9 6. Max Karl Ernst Ludwig Planck: 1900 Explained the laws of black body radiation by postulating that electromagnetic radiation is emitted at discrete energetic quanta E = h, where Planck constant h = * Js. 7. Albert Einstein: 1905 Explained the explained the photoelectric effect by assuming that light is adsorbed at discrete energetic quanta E = h, photons. 8. Louis de Broglie: 1924 Introduced properties of electromagnetic waves to all particles – the wave-corpuscular dualism of quantum physics. A freely moving particle of momentum p has wavelength =h/p.

10 Wavelength and energy scale, appropriate units X-ray UV Visible light IR Microwave Radio Wavelength nm Frequency Hz Wavenumber cm Energy Kcal Energy eV

11 The optical region of the electromagnetic spectrum UV Visible light IR nm Wavelength nm wavelength << optical elements molecules << wavelength vs. microwave or r.f. techniques the whole molecules sense the same phase of light (vs. X-ray diffraction)

12 Interaction of electromagnetic waves with matter Atoms and molecules described as electric multipoles, first approximation: electric dipole Classical electrodynamics: dipoles oscillate at the frequency of the external electromagnetic field + - Elastic scattering of light

13 Interaction of molecules with photons - quantum description Light exists in form of discrete quanta – photons E = h Atoms and molecules occupy discrete energetic states, which can be found as the solution of Schroedingers equation. electronic states vibrational states rotational states J = 1 microwave region N = 1 IR – VIS region UV – VIS region E Exchange of energy with photons is accompanied by transitions between those states.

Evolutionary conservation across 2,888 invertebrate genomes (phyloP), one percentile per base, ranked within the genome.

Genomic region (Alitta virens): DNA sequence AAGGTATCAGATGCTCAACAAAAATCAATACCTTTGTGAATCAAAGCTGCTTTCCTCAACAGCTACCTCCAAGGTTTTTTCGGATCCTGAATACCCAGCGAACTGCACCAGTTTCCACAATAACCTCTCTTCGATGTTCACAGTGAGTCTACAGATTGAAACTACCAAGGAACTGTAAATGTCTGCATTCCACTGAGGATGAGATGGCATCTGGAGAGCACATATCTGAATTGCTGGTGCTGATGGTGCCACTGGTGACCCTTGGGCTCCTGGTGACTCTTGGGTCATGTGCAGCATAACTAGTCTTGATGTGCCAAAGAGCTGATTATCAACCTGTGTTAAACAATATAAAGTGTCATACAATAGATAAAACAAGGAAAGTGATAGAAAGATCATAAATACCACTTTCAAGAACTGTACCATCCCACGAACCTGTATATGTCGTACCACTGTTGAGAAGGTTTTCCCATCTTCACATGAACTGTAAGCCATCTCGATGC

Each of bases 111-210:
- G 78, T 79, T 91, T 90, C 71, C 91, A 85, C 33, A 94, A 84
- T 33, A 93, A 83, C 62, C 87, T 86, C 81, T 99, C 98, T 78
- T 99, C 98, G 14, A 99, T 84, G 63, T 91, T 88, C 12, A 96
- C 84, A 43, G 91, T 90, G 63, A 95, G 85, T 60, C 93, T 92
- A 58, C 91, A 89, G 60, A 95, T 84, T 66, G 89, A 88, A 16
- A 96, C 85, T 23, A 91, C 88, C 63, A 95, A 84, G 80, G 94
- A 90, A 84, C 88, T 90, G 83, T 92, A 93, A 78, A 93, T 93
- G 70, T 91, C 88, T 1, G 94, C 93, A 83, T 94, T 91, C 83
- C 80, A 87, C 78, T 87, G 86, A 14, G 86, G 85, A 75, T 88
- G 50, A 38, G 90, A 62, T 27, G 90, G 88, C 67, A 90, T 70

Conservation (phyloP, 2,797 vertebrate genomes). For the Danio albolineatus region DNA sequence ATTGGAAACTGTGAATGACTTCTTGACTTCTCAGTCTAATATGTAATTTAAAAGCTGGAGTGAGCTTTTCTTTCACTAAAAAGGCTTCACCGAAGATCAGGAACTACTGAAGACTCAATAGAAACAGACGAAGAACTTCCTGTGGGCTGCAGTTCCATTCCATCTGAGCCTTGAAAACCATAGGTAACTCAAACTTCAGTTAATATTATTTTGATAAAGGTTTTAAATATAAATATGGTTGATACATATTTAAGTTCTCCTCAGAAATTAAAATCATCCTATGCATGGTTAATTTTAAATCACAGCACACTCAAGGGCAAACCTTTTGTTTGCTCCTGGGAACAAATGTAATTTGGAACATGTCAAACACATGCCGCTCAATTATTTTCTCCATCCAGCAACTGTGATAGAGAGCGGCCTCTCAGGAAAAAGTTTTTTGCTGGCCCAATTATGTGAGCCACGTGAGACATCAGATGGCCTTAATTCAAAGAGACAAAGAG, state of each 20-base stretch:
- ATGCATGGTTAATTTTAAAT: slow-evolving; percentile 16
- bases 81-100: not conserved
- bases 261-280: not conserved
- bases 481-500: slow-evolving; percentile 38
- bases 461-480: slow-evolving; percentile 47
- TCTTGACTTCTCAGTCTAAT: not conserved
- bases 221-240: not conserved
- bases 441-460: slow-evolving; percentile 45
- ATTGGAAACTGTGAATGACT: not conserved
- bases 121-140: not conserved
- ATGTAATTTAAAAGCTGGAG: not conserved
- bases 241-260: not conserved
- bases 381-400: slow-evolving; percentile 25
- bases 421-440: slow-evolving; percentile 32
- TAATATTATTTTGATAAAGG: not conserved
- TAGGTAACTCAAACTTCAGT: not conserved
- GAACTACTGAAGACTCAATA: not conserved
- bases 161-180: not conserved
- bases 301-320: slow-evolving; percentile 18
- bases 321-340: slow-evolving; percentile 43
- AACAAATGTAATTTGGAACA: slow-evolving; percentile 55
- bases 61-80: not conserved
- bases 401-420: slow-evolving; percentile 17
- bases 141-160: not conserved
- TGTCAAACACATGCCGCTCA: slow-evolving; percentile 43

14 Interaction of light with matter – overview of processes elastic scattering – no exchange of energy between the molecule and the photon inelastic (Raman) scattering – the photon either gives a part of its energy to the molecule or vice versa absorption or emission of photons by the molecule 1 2 absorption spontaneous emission induced emission induced emission is coherent with incident light spontaneous emission by individual molecules is incoherent scattering is coherent and instantaneous

15 Elastic scattering of light Rayleigh scattering – small molecules (x<0.3) as a point dipole, I sc 4 blue sky, red sunset Larger scatterers – macromolecules, cells, Mie theory for spherically symmetrical scatterers x = 0.07 x = 7

16 Raman scattering C.V. Raman ( ) 1923 theoretically predicted by Adolf Smekal using classical physics 1928 observed by C. V. Raman Stokeselasticanti-Stokes branch of Raman spectrum the photon and the molecule exchange energy the photon is not absorbed: scattering is an instantaneous and coherent v1v1 v2v h +

17 Raman spectrum intensity of Stokes branch is higher by a factor Stokesanti-Stokes

18 Absorption of light I0I0 dx I 1 2 E = hv 0 Nf 1 molecules Nf 2 molecules angle between polarization and D 12, for random orientation of molecules F shape of the spectral line – conservation of energy S small energy approximation – assumes that absorption does not change f 2 /f 1 =exp(E/kT)=(T) electromagnetic energy density M – number of photons N – number of molecules N = c N A S dx

19 Absorption of light I0I0 dx I 1 2 E = hv 0 Nf 1 molecules Nf 2 molecules S the molar extinction coefficient (molar absorptivity) the Lambert Beer law